Page 1 of 2 1 2 LastLast
Results 1 to 10 of 11
    • Member Info
      • Native Language:
      • Ukrainian
      • Home Country:
      • Ukraine
      • Current Location:
      • Ukraine

    • Join Date: Sep 2010
    • Posts: 3,469
    #1

    impose sanctions vs Impose costs

    "Washington, D.C. – U.S. Senator John McCain (R-AZ) released the following statement on the need to provide greater support to Ukraine and impose additional costs on Russia in the wake of the Russian government’s annexation of Crimea today:"

    Is "to impose costs" equivalent in meaning to "to impose sanctions"? If not, would there be a difference in meaning?

  1. MikeNewYork's Avatar
    • Member Info
      • Native Language:
      • American English
      • Home Country:
      • United States
      • Current Location:
      • United States

    • Join Date: Nov 2002
    • Posts: 24,983
    #2

    Re: impose sanctions vs Impose costs

    "Sanctions" often refers to punishments over and above adding "costs". I think "sanctions" would be a better word than "costs" in this use.

    • Member Info
      • Native Language:
      • British English
      • Home Country:
      • UK
      • Current Location:
      • Laos

    • Join Date: Nov 2002
    • Posts: 57,833
    #3

    Re: impose sanctions vs Impose costs

    The last of the measures, which aims to make US fuel exports more available to reduce European dependency, might be seen as a kind of cost rather than a sanction as it will reduce their revenues but not by blocking or banning things:
    http://www.mccain.senate.gov/public/...ain-on-ukraine

    • Member Info
      • Native Language:
      • British English
      • Home Country:
      • UK
      • Current Location:
      • Laos

    • Join Date: Nov 2002
    • Posts: 57,833
    #4

    Re: impose sanctions vs Impose costs

    I heard President Obama use the word costs on the news last night, so it seems to the word of choice. Maybe they're using it to sound tougher somehow than sanctions- more action and less bureaucratic. I don't recall the word being used this way much before now.

  2. MikeNewYork's Avatar
    • Member Info
      • Native Language:
      • American English
      • Home Country:
      • United States
      • Current Location:
      • United States

    • Join Date: Nov 2002
    • Posts: 24,983
    #5

    Re: impose sanctions vs Impose costs

    For me, "sanctions" sounds tougher than "costs".

    • Member Info
      • Native Language:
      • British English
      • Home Country:
      • UK
      • Current Location:
      • Laos

    • Join Date: Nov 2002
    • Posts: 57,833
    #6

    Re: impose sanctions vs Impose costs

    It does seem to be a deliberate and recent choice, though, so they're doing it for a reason.

  3. Roman55's Avatar
    • Member Info
      • Native Language:
      • British English
      • Home Country:
      • Italy
      • Current Location:
      • France

    • Join Date: Feb 2014
    • Posts: 2,309
    #7

    Re: impose sanctions vs Impose costs

    I am not a teacher.

    "Sanctions" is a far broader term and also sounds more aggresive while remaining vague.
    "Costs" at least gets right to the point, money!

    • Member Info
      • Native Language:
      • American English
      • Home Country:
      • United States
      • Current Location:
      • United States

    • Join Date: Apr 2009
    • Posts: 12,307
    #8

    Re: impose sanctions vs Impose costs

    My impression is that "sanctions" are direct actions commanded by governments.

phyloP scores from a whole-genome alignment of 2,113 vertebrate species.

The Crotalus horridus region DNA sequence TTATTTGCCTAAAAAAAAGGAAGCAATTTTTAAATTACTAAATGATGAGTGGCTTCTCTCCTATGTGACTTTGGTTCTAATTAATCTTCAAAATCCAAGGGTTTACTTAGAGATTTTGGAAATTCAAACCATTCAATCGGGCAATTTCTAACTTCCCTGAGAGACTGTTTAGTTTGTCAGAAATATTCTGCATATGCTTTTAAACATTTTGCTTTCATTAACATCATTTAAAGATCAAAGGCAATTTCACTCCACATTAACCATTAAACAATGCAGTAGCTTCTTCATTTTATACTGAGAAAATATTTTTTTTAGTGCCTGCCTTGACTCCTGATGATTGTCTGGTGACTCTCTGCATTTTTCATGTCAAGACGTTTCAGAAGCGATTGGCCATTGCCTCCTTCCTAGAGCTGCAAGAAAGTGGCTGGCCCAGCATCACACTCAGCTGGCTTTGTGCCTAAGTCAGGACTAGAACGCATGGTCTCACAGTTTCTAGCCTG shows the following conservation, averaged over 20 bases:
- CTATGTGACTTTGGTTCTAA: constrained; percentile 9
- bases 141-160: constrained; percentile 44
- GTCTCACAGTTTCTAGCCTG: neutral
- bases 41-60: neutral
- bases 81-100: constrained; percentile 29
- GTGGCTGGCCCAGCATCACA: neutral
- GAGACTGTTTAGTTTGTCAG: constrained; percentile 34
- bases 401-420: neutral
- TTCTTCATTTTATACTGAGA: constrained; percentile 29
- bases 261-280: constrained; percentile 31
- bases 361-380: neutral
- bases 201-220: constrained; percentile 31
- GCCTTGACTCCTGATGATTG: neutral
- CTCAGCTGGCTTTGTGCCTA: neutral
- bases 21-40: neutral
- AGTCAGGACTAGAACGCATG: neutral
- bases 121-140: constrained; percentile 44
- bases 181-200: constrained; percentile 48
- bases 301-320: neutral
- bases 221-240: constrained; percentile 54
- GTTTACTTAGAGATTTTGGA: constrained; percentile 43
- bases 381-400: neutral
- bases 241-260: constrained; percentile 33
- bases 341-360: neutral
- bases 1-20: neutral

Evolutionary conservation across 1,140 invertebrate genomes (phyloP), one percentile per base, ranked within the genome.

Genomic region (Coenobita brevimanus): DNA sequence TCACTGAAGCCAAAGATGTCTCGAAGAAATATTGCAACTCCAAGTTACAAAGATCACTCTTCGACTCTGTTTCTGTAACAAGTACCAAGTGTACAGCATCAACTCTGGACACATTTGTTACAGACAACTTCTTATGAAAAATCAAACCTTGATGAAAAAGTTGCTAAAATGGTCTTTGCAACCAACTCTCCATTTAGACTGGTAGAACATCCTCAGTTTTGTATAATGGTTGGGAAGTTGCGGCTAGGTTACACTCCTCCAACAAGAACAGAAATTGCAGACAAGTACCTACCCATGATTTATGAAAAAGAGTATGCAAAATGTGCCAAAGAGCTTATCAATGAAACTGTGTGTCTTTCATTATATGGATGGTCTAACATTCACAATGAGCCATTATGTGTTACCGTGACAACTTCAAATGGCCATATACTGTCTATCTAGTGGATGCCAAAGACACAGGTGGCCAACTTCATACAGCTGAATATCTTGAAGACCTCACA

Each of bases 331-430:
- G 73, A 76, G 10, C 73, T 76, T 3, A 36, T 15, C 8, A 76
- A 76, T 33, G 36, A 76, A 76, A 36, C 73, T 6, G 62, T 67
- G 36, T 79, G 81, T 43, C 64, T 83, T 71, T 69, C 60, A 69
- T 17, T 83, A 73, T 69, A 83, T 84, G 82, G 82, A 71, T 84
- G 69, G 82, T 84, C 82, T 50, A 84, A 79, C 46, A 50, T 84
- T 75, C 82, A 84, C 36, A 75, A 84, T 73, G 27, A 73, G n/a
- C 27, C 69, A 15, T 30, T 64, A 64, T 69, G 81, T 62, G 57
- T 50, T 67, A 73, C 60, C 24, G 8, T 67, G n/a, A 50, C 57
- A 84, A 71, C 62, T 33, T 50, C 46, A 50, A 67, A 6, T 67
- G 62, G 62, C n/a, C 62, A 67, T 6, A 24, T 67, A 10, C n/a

"Costs" are a broader thing. As mentioned above, if the US gov't encourages the production and export of LNG to Europe in order to lessen Russia's hold on natural gas supply there, that is not a "sanction." It is a policy that will impose costs on Russia.

    Some liquor stores in the US and Canada are refusing to stock Russian vodkas. This is not a sanction, but it is a cost to Russia's economy.

  4. Roman55's Avatar
    • Member Info
      • Native Language:
      • British English
      • Home Country:
      • Italy
      • Current Location:
      • France

    • Join Date: Feb 2014
    • Posts: 2,309
    #9

    Re: impose sanctions vs Impose costs

    Quote Originally Posted by SoothingDave View Post
    Some liquor stores in the US and Canada are refusing to stock Russian vodkas. This is not a sanction, but it is a cost to Russia's economy.
    I am not a teacher.

    Oh, you mean like arbitrarily boycotting French produce and manufactured goods when France didn't feel inclined to invade Iraq?

    • Member Info
      • Native Language:
      • American English
      • Home Country:
      • United States
      • Current Location:
      • United States

    • Join Date: Apr 2009
    • Posts: 12,307
    #10

    Re: impose sanctions vs Impose costs

    Quote Originally Posted by Roman55 View Post
    I am not a teacher.

    Oh, you mean like arbitrarily boycotting French produce and manufactured goods when France didn't feel inclined to invade Iraq?
    Yes, similar to that. I think the major impact was the temporary re-naming of French fries as "freedom fries" in some places.

Page 1 of 2 1 2 LastLast

Similar Threads

  1. [General] impose on people for favors
    By Silverobama in forum Ask a Teacher
    Replies: 1
    Last Post: 08-Jun-2012, 04:57
  2. impose a ban what's informal for
    By ostap77 in forum Ask a Teacher
    Replies: 3
    Last Post: 28-Feb-2011, 17:29
  3. impose
    By Unregistered in forum Ask a Teacher
    Replies: 1
    Last Post: 12-Sep-2008, 18:03
  4. impose on versus impose for
    By Shibuya in forum Ask a Teacher
    Replies: 3
    Last Post: 20-Feb-2008, 01:43

Bookmarks

Posting Permissions

  • You may not post new threads
  • You may not post replies
  • You may not post attachments
  • You may not edit your posts
  •